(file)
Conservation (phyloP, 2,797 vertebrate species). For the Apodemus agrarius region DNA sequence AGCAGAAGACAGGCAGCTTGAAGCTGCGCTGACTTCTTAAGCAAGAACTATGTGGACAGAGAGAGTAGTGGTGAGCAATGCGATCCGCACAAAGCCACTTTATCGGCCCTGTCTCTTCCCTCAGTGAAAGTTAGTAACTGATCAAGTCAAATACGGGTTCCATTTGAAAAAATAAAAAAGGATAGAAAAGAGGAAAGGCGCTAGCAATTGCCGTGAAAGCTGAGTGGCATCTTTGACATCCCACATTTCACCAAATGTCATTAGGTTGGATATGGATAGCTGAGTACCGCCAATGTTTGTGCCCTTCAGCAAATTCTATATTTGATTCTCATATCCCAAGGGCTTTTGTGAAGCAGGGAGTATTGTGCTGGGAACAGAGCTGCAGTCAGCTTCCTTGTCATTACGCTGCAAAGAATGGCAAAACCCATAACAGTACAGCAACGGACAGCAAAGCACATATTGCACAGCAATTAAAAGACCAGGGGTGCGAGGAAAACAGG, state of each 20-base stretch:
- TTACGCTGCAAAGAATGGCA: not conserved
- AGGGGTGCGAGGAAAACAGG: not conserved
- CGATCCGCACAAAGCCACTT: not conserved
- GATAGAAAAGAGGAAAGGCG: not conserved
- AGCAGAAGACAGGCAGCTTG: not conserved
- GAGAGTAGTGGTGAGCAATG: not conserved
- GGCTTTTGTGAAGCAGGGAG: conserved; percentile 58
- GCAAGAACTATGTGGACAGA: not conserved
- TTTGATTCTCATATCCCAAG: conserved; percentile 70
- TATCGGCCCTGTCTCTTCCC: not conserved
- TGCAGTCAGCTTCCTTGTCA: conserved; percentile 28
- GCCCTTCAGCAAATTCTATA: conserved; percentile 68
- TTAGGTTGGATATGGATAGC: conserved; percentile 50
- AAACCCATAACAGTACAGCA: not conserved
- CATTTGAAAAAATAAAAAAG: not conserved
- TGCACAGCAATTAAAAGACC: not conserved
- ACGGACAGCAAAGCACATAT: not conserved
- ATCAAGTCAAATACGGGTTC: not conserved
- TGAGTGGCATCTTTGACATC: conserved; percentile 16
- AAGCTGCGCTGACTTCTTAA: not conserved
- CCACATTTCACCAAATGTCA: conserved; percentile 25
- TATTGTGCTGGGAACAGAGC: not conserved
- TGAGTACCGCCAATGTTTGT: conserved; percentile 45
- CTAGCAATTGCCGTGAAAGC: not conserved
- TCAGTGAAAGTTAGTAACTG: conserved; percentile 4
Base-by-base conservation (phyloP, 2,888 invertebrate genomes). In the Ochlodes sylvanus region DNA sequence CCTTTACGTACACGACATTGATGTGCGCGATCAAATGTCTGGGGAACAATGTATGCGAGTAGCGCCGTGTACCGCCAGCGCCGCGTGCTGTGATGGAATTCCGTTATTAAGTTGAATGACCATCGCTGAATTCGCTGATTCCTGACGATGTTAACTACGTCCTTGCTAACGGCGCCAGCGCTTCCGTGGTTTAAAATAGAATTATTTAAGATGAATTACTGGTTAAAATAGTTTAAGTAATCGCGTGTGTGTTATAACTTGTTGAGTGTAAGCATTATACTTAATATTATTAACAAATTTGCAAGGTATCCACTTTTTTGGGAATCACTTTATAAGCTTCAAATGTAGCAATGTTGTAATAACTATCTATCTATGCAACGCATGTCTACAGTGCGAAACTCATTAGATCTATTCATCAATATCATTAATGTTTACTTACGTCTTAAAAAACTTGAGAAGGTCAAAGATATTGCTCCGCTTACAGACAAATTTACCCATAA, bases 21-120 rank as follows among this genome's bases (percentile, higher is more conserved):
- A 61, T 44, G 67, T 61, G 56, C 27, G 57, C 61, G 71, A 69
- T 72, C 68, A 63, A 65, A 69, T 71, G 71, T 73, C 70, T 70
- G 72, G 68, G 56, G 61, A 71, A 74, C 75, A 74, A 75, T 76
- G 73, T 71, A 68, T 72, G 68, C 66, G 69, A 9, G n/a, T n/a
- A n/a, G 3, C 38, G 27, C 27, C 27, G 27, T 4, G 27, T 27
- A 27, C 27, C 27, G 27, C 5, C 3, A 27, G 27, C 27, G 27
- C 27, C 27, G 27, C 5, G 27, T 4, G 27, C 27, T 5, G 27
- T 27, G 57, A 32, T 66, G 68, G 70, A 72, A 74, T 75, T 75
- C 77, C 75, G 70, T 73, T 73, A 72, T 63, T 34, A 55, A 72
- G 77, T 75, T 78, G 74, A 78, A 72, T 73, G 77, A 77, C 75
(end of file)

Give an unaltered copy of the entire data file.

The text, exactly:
Conservation (phyloP, 2,797 vertebrate species). For the Apodemus agrarius region DNA sequence AGCAGAAGACAGGCAGCTTGAAGCTGCGCTGACTTCTTAAGCAAGAACTATGTGGACAGAGAGAGTAGTGGTGAGCAATGCGATCCGCACAAAGCCACTTTATCGGCCCTGTCTCTTCCCTCAGTGAAAGTTAGTAACTGATCAAGTCAAATACGGGTTCCATTTGAAAAAATAAAAAAGGATAGAAAAGAGGAAAGGCGCTAGCAATTGCCGTGAAAGCTGAGTGGCATCTTTGACATCCCACATTTCACCAAATGTCATTAGGTTGGATATGGATAGCTGAGTACCGCCAATGTTTGTGCCCTTCAGCAAATTCTATATTTGATTCTCATATCCCAAGGGCTTTTGTGAAGCAGGGAGTATTGTGCTGGGAACAGAGCTGCAGTCAGCTTCCTTGTCATTACGCTGCAAAGAATGGCAAAACCCATAACAGTACAGCAACGGACAGCAAAGCACATATTGCACAGCAATTAAAAGACCAGGGGTGCGAGGAAAACAGG, state of each 20-base stretch:
- TTACGCTGCAAAGAATGGCA: not conserved
- AGGGGTGCGAGGAAAACAGG: not conserved
- CGATCCGCACAAAGCCACTT: not conserved
- GATAGAAAAGAGGAAAGGCG: not conserved
- AGCAGAAGACAGGCAGCTTG: not conserved
- GAGAGTAGTGGTGAGCAATG: not conserved
- GGCTTTTGTGAAGCAGGGAG: conserved; percentile 58
- GCAAGAACTATGTGGACAGA: not conserved
- TTTGATTCTCATATCCCAAG: conserved; percentile 70
- TATCGGCCCTGTCTCTTCCC: not conserved
- TGCAGTCAGCTTCCTTGTCA: conserved; percentile 28
- GCCCTTCAGCAAATTCTATA: conserved; percentile 68
- TTAGGTTGGATATGGATAGC: conserved; percentile 50
- AAACCCATAACAGTACAGCA: not conserved
- CATTTGAAAAAATAAAAAAG: not conserved
- TGCACAGCAATTAAAAGACC: not conserved
- ACGGACAGCAAAGCACATAT: not conserved
- ATCAAGTCAAATACGGGTTC: not conserved
- TGAGTGGCATCTTTGACATC: conserved; percentile 16
- AAGCTGCGCTGACTTCTTAA: not conserved
- CCACATTTCACCAAATGTCA: conserved; percentile 25
- TATTGTGCTGGGAACAGAGC: not conserved
- TGAGTACCGCCAATGTTTGT: conserved; percentile 45
- CTAGCAATTGCCGTGAAAGC: not conserved
- TCAGTGAAAGTTAGTAACTG: conserved; percentile 4
Base-by-base conservation (phyloP, 2,888 invertebrate genomes). In the Ochlodes sylvanus region DNA sequence CCTTTACGTACACGACATTGATGTGCGCGATCAAATGTCTGGGGAACAATGTATGCGAGTAGCGCCGTGTACCGCCAGCGCCGCGTGCTGTGATGGAATTCCGTTATTAAGTTGAATGACCATCGCTGAATTCGCTGATTCCTGACGATGTTAACTACGTCCTTGCTAACGGCGCCAGCGCTTCCGTGGTTTAAAATAGAATTATTTAAGATGAATTACTGGTTAAAATAGTTTAAGTAATCGCGTGTGTGTTATAACTTGTTGAGTGTAAGCATTATACTTAATATTATTAACAAATTTGCAAGGTATCCACTTTTTTGGGAATCACTTTATAAGCTTCAAATGTAGCAATGTTGTAATAACTATCTATCTATGCAACGCATGTCTACAGTGCGAAACTCATTAGATCTATTCATCAATATCATTAATGTTTACTTACGTCTTAAAAAACTTGAGAAGGTCAAAGATATTGCTCCGCTTACAGACAAATTTACCCATAA, bases 21-120 rank as follows among this genome's bases (percentile, higher is more conserved):
- A 61, T 44, G 67, T 61, G 56, C 27, G 57, C 61, G 71, A 69
- T 72, C 68, A 63, A 65, A 69, T 71, G 71, T 73, C 70, T 70
- G 72, G 68, G 56, G 61, A 71, A 74, C 75, A 74, A 75, T 76
- G 73, T 71, A 68, T 72, G 68, C 66, G 69, A 9, G n/a, T n/a
- A n/a, G 3, C 38, G 27, C 27, C 27, G 27, T 4, G 27, T 27
- A 27, C 27, C 27, G 27, C 5, C 3, A 27, G 27, C 27, G 27
- C 27, C 27, G 27, C 5, G 27, T 4, G 27, C 27, T 5, G 27
- T 27, G 57, A 32, T 66, G 68, G 70, A 72, A 74, T 75, T 75
- C 77, C 75, G 70, T 73, T 73, A 72, T 63, T 34, A 55, A 72
- G 77, T 75, T 78, G 74, A 78, A 72, T 73, G 77, A 77, C 75